Sierra Leone's Child Soldiers: War Exposures and Mental Health Problems by Gender

Citation:

Betancourt, Theresa S., Ivelina I. Borisova, Marie de la Soudière, and John Williamson. 2011. “Sierra Leone’s Child Soldiers: War Exposures and Mental Health Problems by Gender.” Journal of Adolescent Health 49 (1): 21–28. doi:10.1016/j.jadohealth.2010.09.021.

Authors: Theresa S. Betancourt, Ivelina I. Borisova, Marie de la Soudière, John Williamson

Abstract:

To examine associations between war experiences, mental health, and gender in a sample of male and female Sierra Leonean former child soldiers. Methods: A total of 273 former child soldiers (29% females) were assessed for depression and anxiety by using the Hopkins Symptoms Checklist, and for hostility, confidence, and prosocial attitudes by using an instrument developed for use with Sierra Leonean child soldiers. Results: The former child soldiers had witnessed and perpetrated violence at largely comparable rates, although females experienced higher rates of rape (p < .0001). More females scored within clinical ranges for depression (p = .008) and anxiety (p < .0001). In multiple regression analyses, female gender was a significant predictor of lower levels of confidence but not of mental health problems. Children who perpetrated injury or killing reported greater levels of depression (p < .0001), anxiety (p < .0001), and hostility (p < .0001). Surviving rape was associated with increased anxiety (p < .05) and hostility (p < .05), in males. Surviving rape was also related to higher confidence levels (p < .05) and prosocial attitudes (p < .05). Male former child soldiers who lost caregivers were also more vulnerable to depression (p < .05) and anxiety (p < .05), strong and significant effects noted among male child soldiers.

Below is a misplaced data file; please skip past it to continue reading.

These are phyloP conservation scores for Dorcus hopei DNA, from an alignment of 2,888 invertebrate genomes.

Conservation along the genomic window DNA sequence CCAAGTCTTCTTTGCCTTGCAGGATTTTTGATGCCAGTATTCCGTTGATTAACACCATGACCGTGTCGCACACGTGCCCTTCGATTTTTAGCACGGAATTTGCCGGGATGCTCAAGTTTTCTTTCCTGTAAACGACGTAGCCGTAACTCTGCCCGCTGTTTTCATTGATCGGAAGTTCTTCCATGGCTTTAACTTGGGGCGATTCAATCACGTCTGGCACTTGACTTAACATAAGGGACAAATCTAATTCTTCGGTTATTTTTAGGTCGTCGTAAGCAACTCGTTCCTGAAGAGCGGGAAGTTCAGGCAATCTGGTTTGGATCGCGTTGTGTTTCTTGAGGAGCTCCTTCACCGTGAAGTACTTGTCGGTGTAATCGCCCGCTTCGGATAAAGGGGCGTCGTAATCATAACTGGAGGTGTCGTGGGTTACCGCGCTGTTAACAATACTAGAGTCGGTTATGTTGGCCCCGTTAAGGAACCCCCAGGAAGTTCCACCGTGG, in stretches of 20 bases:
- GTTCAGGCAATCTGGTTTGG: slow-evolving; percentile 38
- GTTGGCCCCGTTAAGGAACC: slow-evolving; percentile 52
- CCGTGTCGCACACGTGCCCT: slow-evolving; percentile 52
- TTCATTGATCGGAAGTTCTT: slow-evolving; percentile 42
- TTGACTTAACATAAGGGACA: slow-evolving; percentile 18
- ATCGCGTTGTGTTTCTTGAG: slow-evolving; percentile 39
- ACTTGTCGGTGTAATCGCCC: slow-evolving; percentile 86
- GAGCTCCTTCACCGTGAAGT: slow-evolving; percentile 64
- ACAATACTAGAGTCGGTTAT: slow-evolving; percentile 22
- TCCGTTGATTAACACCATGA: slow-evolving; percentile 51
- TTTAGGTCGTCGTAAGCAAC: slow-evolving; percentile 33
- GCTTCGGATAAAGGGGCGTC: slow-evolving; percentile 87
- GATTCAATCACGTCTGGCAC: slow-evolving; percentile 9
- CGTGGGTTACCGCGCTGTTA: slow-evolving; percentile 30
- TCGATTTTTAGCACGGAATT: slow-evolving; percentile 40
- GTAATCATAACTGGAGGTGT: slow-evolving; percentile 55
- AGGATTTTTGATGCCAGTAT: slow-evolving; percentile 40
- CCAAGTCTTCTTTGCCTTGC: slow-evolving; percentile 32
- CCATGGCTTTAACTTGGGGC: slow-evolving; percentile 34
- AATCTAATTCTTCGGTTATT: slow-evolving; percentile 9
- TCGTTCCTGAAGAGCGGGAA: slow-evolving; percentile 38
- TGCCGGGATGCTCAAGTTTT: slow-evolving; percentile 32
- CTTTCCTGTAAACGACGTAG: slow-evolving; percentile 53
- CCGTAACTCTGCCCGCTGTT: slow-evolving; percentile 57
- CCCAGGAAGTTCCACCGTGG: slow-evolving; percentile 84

In our sample, female and male child soldiers experienced comparable levels of most war exposures. Female soldiers reported higher rates of rape and lower levels of adaptive outcomes. Toxic forms of violence (killing or injuring; rape) were associated with particularly poor outcomes. Although all boys and girls who experience rape and loss of caregivers are generally at risk for mental health problems, boys in our sample demonstrated increased vulnerability; these findings indicate a need for more inclusive mental health services.

Topics: Armed Conflict, Combatants, Child Soldiers, Gender, Girls, Boys, Gender Analysis, Health, Mental Health, Violence Regions: Africa, West Africa Countries: Sierra Leone

Year: 2011

Child Soldiers: Changing a Culture of Violence

Citation:

Becker, Jo. 2005. “Child Soldiers: Changing a Culture of Violence.” Human Rights 32 (1): 16–18.

Author: Jo Becker

Topics: Armed Conflict, Combatants, Child Soldiers, Development, Gender, International Law, International Human Rights, Rights, Human Rights

Year: 2005